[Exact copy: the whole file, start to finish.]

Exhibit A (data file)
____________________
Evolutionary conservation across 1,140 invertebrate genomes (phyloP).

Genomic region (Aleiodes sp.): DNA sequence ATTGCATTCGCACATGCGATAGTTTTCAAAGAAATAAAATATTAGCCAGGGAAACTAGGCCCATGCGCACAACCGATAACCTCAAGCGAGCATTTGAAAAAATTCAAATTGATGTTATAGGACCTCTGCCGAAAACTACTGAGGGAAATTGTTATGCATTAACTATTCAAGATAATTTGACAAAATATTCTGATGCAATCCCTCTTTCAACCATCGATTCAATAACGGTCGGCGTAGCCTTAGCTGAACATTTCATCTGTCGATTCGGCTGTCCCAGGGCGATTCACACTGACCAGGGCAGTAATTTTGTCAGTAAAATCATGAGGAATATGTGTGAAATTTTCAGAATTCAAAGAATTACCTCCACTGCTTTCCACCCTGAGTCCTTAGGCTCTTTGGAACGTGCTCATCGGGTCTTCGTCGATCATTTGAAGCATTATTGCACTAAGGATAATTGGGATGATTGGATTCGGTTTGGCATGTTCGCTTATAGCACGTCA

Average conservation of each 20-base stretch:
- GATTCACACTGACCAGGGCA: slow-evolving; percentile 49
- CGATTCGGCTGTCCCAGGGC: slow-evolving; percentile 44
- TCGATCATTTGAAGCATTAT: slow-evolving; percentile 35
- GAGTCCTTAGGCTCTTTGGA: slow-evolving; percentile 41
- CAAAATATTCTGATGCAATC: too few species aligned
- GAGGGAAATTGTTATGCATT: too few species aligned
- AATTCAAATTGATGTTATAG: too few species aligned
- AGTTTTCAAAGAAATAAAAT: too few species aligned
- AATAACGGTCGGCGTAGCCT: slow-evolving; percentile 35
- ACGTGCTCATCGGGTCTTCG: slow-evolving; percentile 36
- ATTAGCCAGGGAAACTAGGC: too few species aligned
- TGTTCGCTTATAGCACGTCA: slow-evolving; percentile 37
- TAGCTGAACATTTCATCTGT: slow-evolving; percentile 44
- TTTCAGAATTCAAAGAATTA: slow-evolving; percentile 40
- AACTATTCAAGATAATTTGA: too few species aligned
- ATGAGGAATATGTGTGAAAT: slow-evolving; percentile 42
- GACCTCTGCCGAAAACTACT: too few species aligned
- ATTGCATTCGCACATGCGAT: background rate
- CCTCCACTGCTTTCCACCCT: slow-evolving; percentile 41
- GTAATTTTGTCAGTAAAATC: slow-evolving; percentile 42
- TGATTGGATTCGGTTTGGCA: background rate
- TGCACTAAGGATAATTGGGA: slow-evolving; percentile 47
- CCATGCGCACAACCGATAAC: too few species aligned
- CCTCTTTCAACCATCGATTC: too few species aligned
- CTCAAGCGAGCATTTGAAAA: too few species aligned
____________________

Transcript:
Evolutionary conservation across 1,140 invertebrate genomes (phyloP).

Genomic region (Aleiodes sp.): DNA sequence ATTGCATTCGCACATGCGATAGTTTTCAAAGAAATAAAATATTAGCCAGGGAAACTAGGCCCATGCGCACAACCGATAACCTCAAGCGAGCATTTGAAAAAATTCAAATTGATGTTATAGGACCTCTGCCGAAAACTACTGAGGGAAATTGTTATGCATTAACTATTCAAGATAATTTGACAAAATATTCTGATGCAATCCCTCTTTCAACCATCGATTCAATAACGGTCGGCGTAGCCTTAGCTGAACATTTCATCTGTCGATTCGGCTGTCCCAGGGCGATTCACACTGACCAGGGCAGTAATTTTGTCAGTAAAATCATGAGGAATATGTGTGAAATTTTCAGAATTCAAAGAATTACCTCCACTGCTTTCCACCCTGAGTCCTTAGGCTCTTTGGAACGTGCTCATCGGGTCTTCGTCGATCATTTGAAGCATTATTGCACTAAGGATAATTGGGATGATTGGATTCGGTTTGGCATGTTCGCTTATAGCACGTCA

Average conservation of each 20-base stretch:
- GATTCACACTGACCAGGGCA: slow-evolving; percentile 49
- CGATTCGGCTGTCCCAGGGC: slow-evolving; percentile 44
- TCGATCATTTGAAGCATTAT: slow-evolving; percentile 35
- GAGTCCTTAGGCTCTTTGGA: slow-evolving; percentile 41
- CAAAATATTCTGATGCAATC: too few species aligned
- GAGGGAAATTGTTATGCATT: too few species aligned
- AATTCAAATTGATGTTATAG: too few species aligned
- AGTTTTCAAAGAAATAAAAT: too few species aligned
- AATAACGGTCGGCGTAGCCT: slow-evolving; percentile 35
- ACGTGCTCATCGGGTCTTCG: slow-evolving; percentile 36
- ATTAGCCAGGGAAACTAGGC: too few species aligned
- TGTTCGCTTATAGCACGTCA: slow-evolving; percentile 37
- TAGCTGAACATTTCATCTGT: slow-evolving; percentile 44
- TTTCAGAATTCAAAGAATTA: slow-evolving; percentile 40
- AACTATTCAAGATAATTTGA: too few species aligned
- ATGAGGAATATGTGTGAAAT: slow-evolving; percentile 42
- GACCTCTGCCGAAAACTACT: too few species aligned
- ATTGCATTCGCACATGCGAT: background rate
- CCTCCACTGCTTTCCACCCT: slow-evolving; percentile 41
- GTAATTTTGTCAGTAAAATC: slow-evolving; percentile 42
- TGATTGGATTCGGTTTGGCA: background rate
- TGCACTAAGGATAATTGGGA: slow-evolving; percentile 47
- CCATGCGCACAACCGATAAC: too few species aligned
- CCTCTTTCAACCATCGATTC: too few species aligned
- CTCAAGCGAGCATTTGAAAA: too few species aligned